World Food & Water: How Agribusiness Keeps Us “Betting on Famine”

Published on Axis of Logic, by Alex Park/Mother Jones, April 28, 2014.

(Editorial comment: The French title of Jean Ziegler’s latest book translates literally as ‘Mass Destruction – the Geopolitics of Hunger’. When I translated the article by Édouard MARET (Hunger can be overcome, according to Jean Ziegler), the title in English as it is now, was already posted. His last few books had not found a publisher or a translator into English, which I have guessed may be due to titles like ‘The Empire of Shame’ and ‘Hatred of the West’, concepts hard to face in the western world. Those two, and others, are magnificent books that give us the inside view of what is going on in the world with more or less planned and calculated starvation of the poor and the takeover of the entire world by the Corporate giants).  

The speculation on food commodities, the cold betting on which way prices are going to move, may be one of the most horrendous aspects of the situation we are now in. The speculators rake in billions and food prices increase to the point where poor people can no longer afford to eat. Added to this, big agribusiness has also taken the land away from the small farmers who used to grow their own food and be fairly independent of Big Business – SON

Jean Ziegler, the former Special Rapporteur for Food for the United Nations, begins his new book with two disturbing statistics. “In its current state, the global agricultural system would in fact, without any difficulty, be capable of feeding 12 billion people, or twice the world’s current population,” he writes. And yet, “every five seconds, a child under the age of ten dies of hunger.”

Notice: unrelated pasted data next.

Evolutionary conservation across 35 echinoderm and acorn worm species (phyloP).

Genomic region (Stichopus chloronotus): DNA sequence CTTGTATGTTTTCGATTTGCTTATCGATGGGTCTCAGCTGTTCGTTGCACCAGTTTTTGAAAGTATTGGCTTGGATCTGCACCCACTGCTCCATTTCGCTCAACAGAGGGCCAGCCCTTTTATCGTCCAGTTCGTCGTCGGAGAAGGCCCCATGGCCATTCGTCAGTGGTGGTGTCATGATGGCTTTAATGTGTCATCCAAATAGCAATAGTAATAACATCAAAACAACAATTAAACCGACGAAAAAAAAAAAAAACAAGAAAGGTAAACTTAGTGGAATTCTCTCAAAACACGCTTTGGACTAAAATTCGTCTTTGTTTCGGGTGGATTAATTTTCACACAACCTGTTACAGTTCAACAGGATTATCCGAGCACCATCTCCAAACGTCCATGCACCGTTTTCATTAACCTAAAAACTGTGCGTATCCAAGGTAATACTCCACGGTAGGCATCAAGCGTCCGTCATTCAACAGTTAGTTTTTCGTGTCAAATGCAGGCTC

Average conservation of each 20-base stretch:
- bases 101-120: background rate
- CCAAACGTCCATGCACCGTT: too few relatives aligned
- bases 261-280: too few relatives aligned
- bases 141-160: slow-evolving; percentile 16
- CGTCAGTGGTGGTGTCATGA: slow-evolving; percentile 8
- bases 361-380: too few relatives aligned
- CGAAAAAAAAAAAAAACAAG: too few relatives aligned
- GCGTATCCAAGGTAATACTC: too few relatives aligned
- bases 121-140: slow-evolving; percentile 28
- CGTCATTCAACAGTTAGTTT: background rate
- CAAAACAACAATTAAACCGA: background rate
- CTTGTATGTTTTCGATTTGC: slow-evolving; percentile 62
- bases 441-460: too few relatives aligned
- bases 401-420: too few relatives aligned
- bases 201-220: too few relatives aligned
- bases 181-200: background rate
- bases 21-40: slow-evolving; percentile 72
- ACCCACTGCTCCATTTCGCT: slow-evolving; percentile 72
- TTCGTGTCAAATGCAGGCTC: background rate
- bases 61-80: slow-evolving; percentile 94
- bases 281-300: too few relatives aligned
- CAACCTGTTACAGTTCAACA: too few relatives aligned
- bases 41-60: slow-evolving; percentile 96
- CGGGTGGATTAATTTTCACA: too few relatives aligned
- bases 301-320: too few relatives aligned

In Betting on Famine: Why the World Still Goes Hungry, out on August 6, Ziegler explores the disconnect between resources and the people in need of them. He tours readers around indebted countries that have transformed their agricultural base into export industries, forfeiting the ability to feed themselves. Haiti, for instance, could thirty years ago grow enough rice to feed its people, but after lowering barriers to imported rice at the behest of the International Monetary Fund, it wrecked local rice production to the point that now it must spend 80 percent of its revenue on imported food.

Ziegler shows us how starvation in places like Haiti, Ethiopia, and India can be traced back in no small part to those titans of global commerce who insist that freedom of trade is essential, but freedom from hunger is not. As market solutions have been pushed as the cure-all for poverty and hunger, the world’s poor now swim in the same tank as predatory sharks: financial speculators who deliberately drive up the price of food to make exponential profits.

Elsewhere in the world, agribusiness companies like South Korea’s Daewoo Logistics and the French conglomerate Vilgrain, sometimes backed by private equity and sovereign wealth funds, have started to acquire their own land in poor countries to grow food and biofuels, often for export. Sometimes these companies simply hold onto the land until they can resell it for a higher price—which can further diminish a country’s ability to feed itself.

At the front gate of one massive farm in West Africa, Ziegler describes his encounter with an employee of the foreign company that owns it. As Ziegler recounts, the company’s lease was tax-exempt for 99 years. When asked about this arrangement, the young technician became defensive:

–”We don’t pay taxes? That’s not true! We employ young people from the villages. The Senegalese government collects taxes on their incomes.”

Ziegler’s outrage is hardly reserved for the mid-level employees of agribusiness, however. Throughout the book, he puts his disgust for the leaders of global commerce on full display for the world. Hunger, he says, is “in no way inevitable. Every child who starves to death is murdered” … //

… (full text).


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